Rising Cancer Rates in Children and Potential Causes
Childhood cancer accounts for only 1 percent of all new cancer diagnoses in the United States. Unfortunately, this number has been rising of late, even as adult cancer rates have declined.
According to the National Cancer Institute (NCI), there has been a substantial increase in childhood cancers over the past few decades. In fact, the overall rate has increased 27 percent since 1975 in kids under the age of 19. Interestingly, during this same period overall adult cancer rates have fallen, leading many experts to question the reason for the discrepancy.
Which Types of Cancer Are Most Common?
While the overall rate of childhood cancer has risen, much of the increase appears to be driven by an increase in leukemia, which has jumped almost 35 percent since 1975. While leukemia is the most common cancer in children, it isn’t the only type to see an increase. Soft tissue cancers which develop in the muscles and bones have risen nearly 42 percent, while Non-Hodgkin’s lymphoma is up 34 percent.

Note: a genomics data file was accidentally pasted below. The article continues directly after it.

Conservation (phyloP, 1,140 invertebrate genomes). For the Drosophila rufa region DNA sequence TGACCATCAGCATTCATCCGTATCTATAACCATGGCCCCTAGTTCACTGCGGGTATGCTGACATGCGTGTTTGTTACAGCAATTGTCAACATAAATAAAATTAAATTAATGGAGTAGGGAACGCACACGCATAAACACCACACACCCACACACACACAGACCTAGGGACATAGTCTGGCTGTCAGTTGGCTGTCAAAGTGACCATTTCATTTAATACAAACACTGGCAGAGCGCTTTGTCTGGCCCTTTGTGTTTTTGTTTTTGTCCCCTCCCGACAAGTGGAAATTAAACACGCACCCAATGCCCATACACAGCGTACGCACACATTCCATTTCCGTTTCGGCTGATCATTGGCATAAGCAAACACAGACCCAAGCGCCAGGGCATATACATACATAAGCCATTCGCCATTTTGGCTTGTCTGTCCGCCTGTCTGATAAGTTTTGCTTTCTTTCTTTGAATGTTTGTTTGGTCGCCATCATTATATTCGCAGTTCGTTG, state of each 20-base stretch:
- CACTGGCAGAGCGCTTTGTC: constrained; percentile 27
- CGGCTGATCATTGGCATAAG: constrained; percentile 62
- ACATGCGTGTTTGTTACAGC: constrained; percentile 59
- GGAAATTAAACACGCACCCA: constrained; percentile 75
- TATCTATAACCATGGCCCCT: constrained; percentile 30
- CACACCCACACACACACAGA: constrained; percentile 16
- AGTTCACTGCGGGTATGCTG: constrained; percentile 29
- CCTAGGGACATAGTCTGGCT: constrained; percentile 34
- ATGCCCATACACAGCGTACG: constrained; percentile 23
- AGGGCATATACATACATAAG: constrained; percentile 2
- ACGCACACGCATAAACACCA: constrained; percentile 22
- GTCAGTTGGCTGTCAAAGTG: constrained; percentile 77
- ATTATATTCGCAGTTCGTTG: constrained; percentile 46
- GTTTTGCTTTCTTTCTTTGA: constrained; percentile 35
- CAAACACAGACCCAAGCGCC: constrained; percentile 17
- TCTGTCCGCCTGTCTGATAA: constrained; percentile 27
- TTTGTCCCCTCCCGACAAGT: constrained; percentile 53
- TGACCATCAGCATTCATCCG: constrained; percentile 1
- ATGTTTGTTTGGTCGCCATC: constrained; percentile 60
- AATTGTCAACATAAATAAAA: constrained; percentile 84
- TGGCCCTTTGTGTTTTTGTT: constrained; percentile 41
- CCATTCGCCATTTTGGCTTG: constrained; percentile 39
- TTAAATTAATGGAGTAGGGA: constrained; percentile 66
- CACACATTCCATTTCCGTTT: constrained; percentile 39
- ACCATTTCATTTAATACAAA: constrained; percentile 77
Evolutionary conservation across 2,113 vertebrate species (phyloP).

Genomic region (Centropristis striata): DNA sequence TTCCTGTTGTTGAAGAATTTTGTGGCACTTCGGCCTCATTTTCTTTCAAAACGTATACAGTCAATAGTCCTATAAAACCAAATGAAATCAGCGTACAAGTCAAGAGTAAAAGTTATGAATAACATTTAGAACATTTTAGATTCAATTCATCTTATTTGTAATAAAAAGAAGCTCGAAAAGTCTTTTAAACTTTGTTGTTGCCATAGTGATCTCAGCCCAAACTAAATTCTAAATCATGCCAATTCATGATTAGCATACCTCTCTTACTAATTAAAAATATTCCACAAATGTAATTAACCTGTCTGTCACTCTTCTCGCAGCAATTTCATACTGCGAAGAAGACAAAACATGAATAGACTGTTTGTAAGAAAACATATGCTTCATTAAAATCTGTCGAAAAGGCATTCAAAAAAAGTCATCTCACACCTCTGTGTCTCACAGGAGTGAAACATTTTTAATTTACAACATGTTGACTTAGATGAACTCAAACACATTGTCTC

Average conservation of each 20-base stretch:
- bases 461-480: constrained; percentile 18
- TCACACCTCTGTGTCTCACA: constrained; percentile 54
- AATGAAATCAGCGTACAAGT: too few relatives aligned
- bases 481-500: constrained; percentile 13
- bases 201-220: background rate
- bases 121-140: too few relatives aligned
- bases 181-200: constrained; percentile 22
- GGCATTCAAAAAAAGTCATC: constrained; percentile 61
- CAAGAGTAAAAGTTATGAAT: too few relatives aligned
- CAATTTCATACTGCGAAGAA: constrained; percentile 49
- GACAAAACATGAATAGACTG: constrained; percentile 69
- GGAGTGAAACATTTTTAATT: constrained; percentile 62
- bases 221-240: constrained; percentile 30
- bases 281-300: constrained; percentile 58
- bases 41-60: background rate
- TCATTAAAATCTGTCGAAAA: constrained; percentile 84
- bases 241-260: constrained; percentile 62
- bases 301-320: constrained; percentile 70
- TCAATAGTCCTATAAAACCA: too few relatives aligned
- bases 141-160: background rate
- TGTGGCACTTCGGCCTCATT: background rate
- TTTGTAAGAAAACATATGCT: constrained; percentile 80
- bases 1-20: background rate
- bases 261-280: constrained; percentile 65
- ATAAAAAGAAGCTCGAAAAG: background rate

What Is the Cause?
According to experts, increased childhood cancer rates likely stem from environmental factors. Over the past four decades, the environment has changed significantly, with more and more chemicals entering the air and water. Combined with genetic traits, this appears to have spurred a sharp increase in a variety of childhood cancers, even while adult cancer rates continue to decline.
Cause for Concern?
While increased cancer rates are apt to stir concern among parents, some experts believe the statistics could be misleading. Thanks to enhanced technology, doctors are better able to detect cancer, and some believe these enhanced tests are partly responsible for increased positive diagnoses. At the same time, the 5-year survival rates for childhood cancer have improved considerably over the years, and are now at over 80 percent.
Still, researchers are calling for increased funding to help identify the exact reasons for increased cancer rates in children. They also recommend that parents do their best to limit their kids’ exposure to pesticides, cigarette smoke and other known environmental toxins, which could increase a child’s cancer risk.